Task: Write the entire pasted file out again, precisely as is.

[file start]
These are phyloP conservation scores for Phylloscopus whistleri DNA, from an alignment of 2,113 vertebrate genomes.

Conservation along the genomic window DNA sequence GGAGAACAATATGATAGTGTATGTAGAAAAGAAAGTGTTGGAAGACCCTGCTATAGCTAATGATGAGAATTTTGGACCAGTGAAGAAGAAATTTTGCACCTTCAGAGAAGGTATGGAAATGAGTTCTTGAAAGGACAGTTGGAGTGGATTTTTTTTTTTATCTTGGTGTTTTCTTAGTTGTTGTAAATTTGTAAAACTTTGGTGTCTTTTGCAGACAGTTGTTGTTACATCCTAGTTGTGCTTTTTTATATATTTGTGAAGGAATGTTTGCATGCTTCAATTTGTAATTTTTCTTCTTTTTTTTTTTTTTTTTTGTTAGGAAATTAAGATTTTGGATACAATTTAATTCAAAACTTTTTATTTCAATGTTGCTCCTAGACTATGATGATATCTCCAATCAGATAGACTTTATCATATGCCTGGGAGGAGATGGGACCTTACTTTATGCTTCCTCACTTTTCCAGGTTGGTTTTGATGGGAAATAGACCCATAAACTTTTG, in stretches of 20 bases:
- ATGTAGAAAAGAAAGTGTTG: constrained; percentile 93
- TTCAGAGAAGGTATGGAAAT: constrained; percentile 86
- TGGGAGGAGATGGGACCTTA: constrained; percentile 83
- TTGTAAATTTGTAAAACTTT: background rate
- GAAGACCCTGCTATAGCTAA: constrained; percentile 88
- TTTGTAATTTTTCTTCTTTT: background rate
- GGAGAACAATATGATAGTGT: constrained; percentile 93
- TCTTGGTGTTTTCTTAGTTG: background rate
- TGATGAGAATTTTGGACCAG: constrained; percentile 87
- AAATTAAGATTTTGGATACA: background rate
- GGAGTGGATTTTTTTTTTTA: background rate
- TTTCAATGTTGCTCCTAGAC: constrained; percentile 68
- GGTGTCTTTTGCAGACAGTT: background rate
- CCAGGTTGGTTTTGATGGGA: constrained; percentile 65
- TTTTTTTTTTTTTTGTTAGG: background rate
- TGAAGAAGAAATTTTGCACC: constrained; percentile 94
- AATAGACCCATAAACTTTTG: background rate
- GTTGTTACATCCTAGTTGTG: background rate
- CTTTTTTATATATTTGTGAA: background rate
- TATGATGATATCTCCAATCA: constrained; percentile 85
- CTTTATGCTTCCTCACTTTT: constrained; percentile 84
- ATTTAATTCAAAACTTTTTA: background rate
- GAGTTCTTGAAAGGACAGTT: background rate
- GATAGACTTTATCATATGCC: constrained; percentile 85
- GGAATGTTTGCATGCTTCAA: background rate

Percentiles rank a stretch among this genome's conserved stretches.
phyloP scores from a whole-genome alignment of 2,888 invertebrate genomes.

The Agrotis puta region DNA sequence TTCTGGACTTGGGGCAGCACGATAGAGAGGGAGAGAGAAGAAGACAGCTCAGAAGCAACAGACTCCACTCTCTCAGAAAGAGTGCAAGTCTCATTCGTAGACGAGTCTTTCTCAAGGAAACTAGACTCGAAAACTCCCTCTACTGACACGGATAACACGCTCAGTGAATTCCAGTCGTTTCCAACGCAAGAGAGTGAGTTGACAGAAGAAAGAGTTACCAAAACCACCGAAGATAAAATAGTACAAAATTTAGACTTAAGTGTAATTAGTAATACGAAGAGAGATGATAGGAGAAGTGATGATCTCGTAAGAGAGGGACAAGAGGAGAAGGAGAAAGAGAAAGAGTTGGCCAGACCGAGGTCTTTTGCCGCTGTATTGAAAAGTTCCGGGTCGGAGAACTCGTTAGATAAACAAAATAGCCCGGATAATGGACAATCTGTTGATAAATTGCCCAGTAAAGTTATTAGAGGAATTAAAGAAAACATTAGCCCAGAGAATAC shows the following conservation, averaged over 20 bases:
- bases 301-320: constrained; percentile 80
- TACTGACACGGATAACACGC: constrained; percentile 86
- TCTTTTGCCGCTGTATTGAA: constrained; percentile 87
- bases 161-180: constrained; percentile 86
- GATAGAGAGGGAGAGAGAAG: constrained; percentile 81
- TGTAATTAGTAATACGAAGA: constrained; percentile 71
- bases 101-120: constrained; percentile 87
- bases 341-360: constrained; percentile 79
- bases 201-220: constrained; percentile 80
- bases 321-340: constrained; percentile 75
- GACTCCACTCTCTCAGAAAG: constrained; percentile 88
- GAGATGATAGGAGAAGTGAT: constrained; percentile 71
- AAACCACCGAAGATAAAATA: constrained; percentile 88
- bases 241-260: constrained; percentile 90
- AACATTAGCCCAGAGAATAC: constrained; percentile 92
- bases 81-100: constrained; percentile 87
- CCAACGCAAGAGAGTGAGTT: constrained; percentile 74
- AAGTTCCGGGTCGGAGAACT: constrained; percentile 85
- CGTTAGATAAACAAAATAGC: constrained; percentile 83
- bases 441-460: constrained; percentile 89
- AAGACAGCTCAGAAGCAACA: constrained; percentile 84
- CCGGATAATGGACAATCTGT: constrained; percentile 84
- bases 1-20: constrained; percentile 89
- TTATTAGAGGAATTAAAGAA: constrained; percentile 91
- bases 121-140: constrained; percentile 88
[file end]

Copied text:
These are phyloP conservation scores for Phylloscopus whistleri DNA, from an alignment of 2,113 vertebrate genomes.

Conservation along the genomic window DNA sequence GGAGAACAATATGATAGTGTATGTAGAAAAGAAAGTGTTGGAAGACCCTGCTATAGCTAATGATGAGAATTTTGGACCAGTGAAGAAGAAATTTTGCACCTTCAGAGAAGGTATGGAAATGAGTTCTTGAAAGGACAGTTGGAGTGGATTTTTTTTTTTATCTTGGTGTTTTCTTAGTTGTTGTAAATTTGTAAAACTTTGGTGTCTTTTGCAGACAGTTGTTGTTACATCCTAGTTGTGCTTTTTTATATATTTGTGAAGGAATGTTTGCATGCTTCAATTTGTAATTTTTCTTCTTTTTTTTTTTTTTTTTTGTTAGGAAATTAAGATTTTGGATACAATTTAATTCAAAACTTTTTATTTCAATGTTGCTCCTAGACTATGATGATATCTCCAATCAGATAGACTTTATCATATGCCTGGGAGGAGATGGGACCTTACTTTATGCTTCCTCACTTTTCCAGGTTGGTTTTGATGGGAAATAGACCCATAAACTTTTG, in stretches of 20 bases:
- ATGTAGAAAAGAAAGTGTTG: constrained; percentile 93
- TTCAGAGAAGGTATGGAAAT: constrained; percentile 86
- TGGGAGGAGATGGGACCTTA: constrained; percentile 83
- TTGTAAATTTGTAAAACTTT: background rate
- GAAGACCCTGCTATAGCTAA: constrained; percentile 88
- TTTGTAATTTTTCTTCTTTT: background rate
- GGAGAACAATATGATAGTGT: constrained; percentile 93
- TCTTGGTGTTTTCTTAGTTG: background rate
- TGATGAGAATTTTGGACCAG: constrained; percentile 87
- AAATTAAGATTTTGGATACA: background rate
- GGAGTGGATTTTTTTTTTTA: background rate
- TTTCAATGTTGCTCCTAGAC: constrained; percentile 68
- GGTGTCTTTTGCAGACAGTT: background rate
- CCAGGTTGGTTTTGATGGGA: constrained; percentile 65
- TTTTTTTTTTTTTTGTTAGG: background rate
- TGAAGAAGAAATTTTGCACC: constrained; percentile 94
- AATAGACCCATAAACTTTTG: background rate
- GTTGTTACATCCTAGTTGTG: background rate
- CTTTTTTATATATTTGTGAA: background rate
- TATGATGATATCTCCAATCA: constrained; percentile 85
- CTTTATGCTTCCTCACTTTT: constrained; percentile 84
- ATTTAATTCAAAACTTTTTA: background rate
- GAGTTCTTGAAAGGACAGTT: background rate
- GATAGACTTTATCATATGCC: constrained; percentile 85
- GGAATGTTTGCATGCTTCAA: background rate

Percentiles rank a stretch among this genome's conserved stretches.
phyloP scores from a whole-genome alignment of 2,888 invertebrate genomes.

The Agrotis puta region DNA sequence TTCTGGACTTGGGGCAGCACGATAGAGAGGGAGAGAGAAGAAGACAGCTCAGAAGCAACAGACTCCACTCTCTCAGAAAGAGTGCAAGTCTCATTCGTAGACGAGTCTTTCTCAAGGAAACTAGACTCGAAAACTCCCTCTACTGACACGGATAACACGCTCAGTGAATTCCAGTCGTTTCCAACGCAAGAGAGTGAGTTGACAGAAGAAAGAGTTACCAAAACCACCGAAGATAAAATAGTACAAAATTTAGACTTAAGTGTAATTAGTAATACGAAGAGAGATGATAGGAGAAGTGATGATCTCGTAAGAGAGGGACAAGAGGAGAAGGAGAAAGAGAAAGAGTTGGCCAGACCGAGGTCTTTTGCCGCTGTATTGAAAAGTTCCGGGTCGGAGAACTCGTTAGATAAACAAAATAGCCCGGATAATGGACAATCTGTTGATAAATTGCCCAGTAAAGTTATTAGAGGAATTAAAGAAAACATTAGCCCAGAGAATAC shows the following conservation, averaged over 20 bases:
- bases 301-320: constrained; percentile 80
- TACTGACACGGATAACACGC: constrained; percentile 86
- TCTTTTGCCGCTGTATTGAA: constrained; percentile 87
- bases 161-180: constrained; percentile 86
- GATAGAGAGGGAGAGAGAAG: constrained; percentile 81
- TGTAATTAGTAATACGAAGA: constrained; percentile 71
- bases 101-120: constrained; percentile 87
- bases 341-360: constrained; percentile 79
- bases 201-220: constrained; percentile 80
- bases 321-340: constrained; percentile 75
- GACTCCACTCTCTCAGAAAG: constrained; percentile 88
- GAGATGATAGGAGAAGTGAT: constrained; percentile 71
- AAACCACCGAAGATAAAATA: constrained; percentile 88
- bases 241-260: constrained; percentile 90
- AACATTAGCCCAGAGAATAC: constrained; percentile 92
- bases 81-100: constrained; percentile 87
- CCAACGCAAGAGAGTGAGTT: constrained; percentile 74
- AAGTTCCGGGTCGGAGAACT: constrained; percentile 85
- CGTTAGATAAACAAAATAGC: constrained; percentile 83
- bases 441-460: constrained; percentile 89
- AAGACAGCTCAGAAGCAACA: constrained; percentile 84
- CCGGATAATGGACAATCTGT: constrained; percentile 84
- bases 1-20: constrained; percentile 89
- TTATTAGAGGAATTAAAGAA: constrained; percentile 91
- bases 121-140: constrained; percentile 88